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Archive for the ‘Workplace health’ Category

As usual, there’s plenty to look forward to at this year’s Safety and Health Expo, and this year RoSPA will be bringing you something completely different…

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5 things you need to know about NEBOSH.

Following oiStock_000010754350Largeur popular Things you need to know about IOSH blog, we now turn our attention to that other popular health and safety acronym…NEBOSH. So here’s what you need to know:

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If you’re responsible for the moving and handling of people, then there’s a lot to remember.  This handy infographic is packed full of top tips and advice to help ensure that you and your patients stay safe.

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You can see our full range of people handling courses HERE

 

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Our essential manual handling infographic is packed full of top tips to help ensure you and your colleagues stay safe when lifting objects.  So if your job requires any manual handling activity, there’s something here for you…

tc3110-infographic-tips-for-manual-handling-v3You can see our full range of people handling courses HERE

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The construction sector accounts for just 5% of employees in Britain, yet it accounts for 27% of all fatal injuries to employees, many of which result from falls. However, it’s not just construction workers who are at risk when working at height…  In fact, working at height remains one of the biggest causes of fatalities and major injuries full-stop, with common cases including falls from ladders or through fragile roofs. That’s why this oshtober-twitter-infographic-images-04year’s #OSHtober is focussed on working at height and raising awareness of the dangers. (more…)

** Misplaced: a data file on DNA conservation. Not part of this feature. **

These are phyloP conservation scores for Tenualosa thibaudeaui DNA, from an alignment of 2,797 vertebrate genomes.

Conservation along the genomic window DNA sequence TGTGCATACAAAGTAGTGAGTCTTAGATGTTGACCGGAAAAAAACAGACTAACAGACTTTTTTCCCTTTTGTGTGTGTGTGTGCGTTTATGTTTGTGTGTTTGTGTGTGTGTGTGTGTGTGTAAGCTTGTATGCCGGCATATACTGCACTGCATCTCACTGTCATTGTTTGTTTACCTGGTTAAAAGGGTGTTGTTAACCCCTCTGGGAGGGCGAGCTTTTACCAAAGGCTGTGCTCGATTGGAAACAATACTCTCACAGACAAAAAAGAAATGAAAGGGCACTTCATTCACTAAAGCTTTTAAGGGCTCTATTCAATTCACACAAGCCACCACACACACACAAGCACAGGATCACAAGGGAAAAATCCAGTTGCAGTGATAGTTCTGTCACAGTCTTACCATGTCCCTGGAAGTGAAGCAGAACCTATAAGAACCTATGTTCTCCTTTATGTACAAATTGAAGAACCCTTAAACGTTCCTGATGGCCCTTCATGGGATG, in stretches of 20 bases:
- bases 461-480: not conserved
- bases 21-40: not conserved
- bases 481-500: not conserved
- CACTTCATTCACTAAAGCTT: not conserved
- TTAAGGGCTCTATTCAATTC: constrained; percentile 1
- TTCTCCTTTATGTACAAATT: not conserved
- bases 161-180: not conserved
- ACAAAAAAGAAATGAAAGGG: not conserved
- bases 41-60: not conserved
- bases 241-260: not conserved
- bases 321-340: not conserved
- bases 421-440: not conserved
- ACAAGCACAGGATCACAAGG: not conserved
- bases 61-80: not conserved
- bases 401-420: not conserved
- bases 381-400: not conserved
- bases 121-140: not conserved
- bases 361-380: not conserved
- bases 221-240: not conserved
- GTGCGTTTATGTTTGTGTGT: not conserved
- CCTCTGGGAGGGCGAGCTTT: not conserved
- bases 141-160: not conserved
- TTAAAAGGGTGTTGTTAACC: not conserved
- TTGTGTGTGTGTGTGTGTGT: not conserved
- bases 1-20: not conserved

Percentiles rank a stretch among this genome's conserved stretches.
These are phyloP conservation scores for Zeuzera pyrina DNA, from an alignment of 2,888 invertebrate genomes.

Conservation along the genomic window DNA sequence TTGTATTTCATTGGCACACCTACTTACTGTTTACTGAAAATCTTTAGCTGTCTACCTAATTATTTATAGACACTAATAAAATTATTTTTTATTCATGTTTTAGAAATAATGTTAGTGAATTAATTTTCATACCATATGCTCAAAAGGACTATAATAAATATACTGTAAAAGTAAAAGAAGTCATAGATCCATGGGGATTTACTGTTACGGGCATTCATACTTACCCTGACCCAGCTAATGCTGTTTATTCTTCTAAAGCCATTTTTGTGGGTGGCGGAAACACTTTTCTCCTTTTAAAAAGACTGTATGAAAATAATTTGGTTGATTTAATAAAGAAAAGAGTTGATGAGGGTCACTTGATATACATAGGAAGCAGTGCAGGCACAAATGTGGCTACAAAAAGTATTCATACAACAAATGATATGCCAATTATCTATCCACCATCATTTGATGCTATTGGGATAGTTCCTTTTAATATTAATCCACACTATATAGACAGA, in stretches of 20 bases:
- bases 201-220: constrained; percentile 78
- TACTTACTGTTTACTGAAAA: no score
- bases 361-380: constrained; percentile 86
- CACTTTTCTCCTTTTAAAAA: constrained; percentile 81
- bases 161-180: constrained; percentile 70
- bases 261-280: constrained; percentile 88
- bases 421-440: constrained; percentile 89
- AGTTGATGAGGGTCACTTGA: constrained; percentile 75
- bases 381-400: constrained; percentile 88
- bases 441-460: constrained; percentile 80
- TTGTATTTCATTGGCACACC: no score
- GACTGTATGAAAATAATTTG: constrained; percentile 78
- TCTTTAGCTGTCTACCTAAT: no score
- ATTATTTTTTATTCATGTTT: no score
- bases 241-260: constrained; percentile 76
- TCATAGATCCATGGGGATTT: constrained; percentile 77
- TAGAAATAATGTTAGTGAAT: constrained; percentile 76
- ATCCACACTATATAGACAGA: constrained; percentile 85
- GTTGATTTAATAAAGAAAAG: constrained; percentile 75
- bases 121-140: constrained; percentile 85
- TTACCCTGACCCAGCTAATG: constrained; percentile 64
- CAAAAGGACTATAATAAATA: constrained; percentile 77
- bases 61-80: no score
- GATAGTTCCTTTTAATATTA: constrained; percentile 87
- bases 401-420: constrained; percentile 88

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More than a million British businesses and 10 million workers are estimated to carry out jobs involving some form of work at height every year. Falls are one of the biggest causes ooshtober-twitter-bannerf death and serious injury at work. That’s why this year’s #OSHtober focussed on working at height and raising awareness of the dangers. In this article, we look at some of the common questions relating to working at height.

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To report or not to report? Not a line from a Shakespeare play but a regularly asked question by leisure operators and managers of sites with visitors in relation to work-related accidents.accident  (the dictionary project)

And there is a good reason for that – it isn’t straightforward at all.

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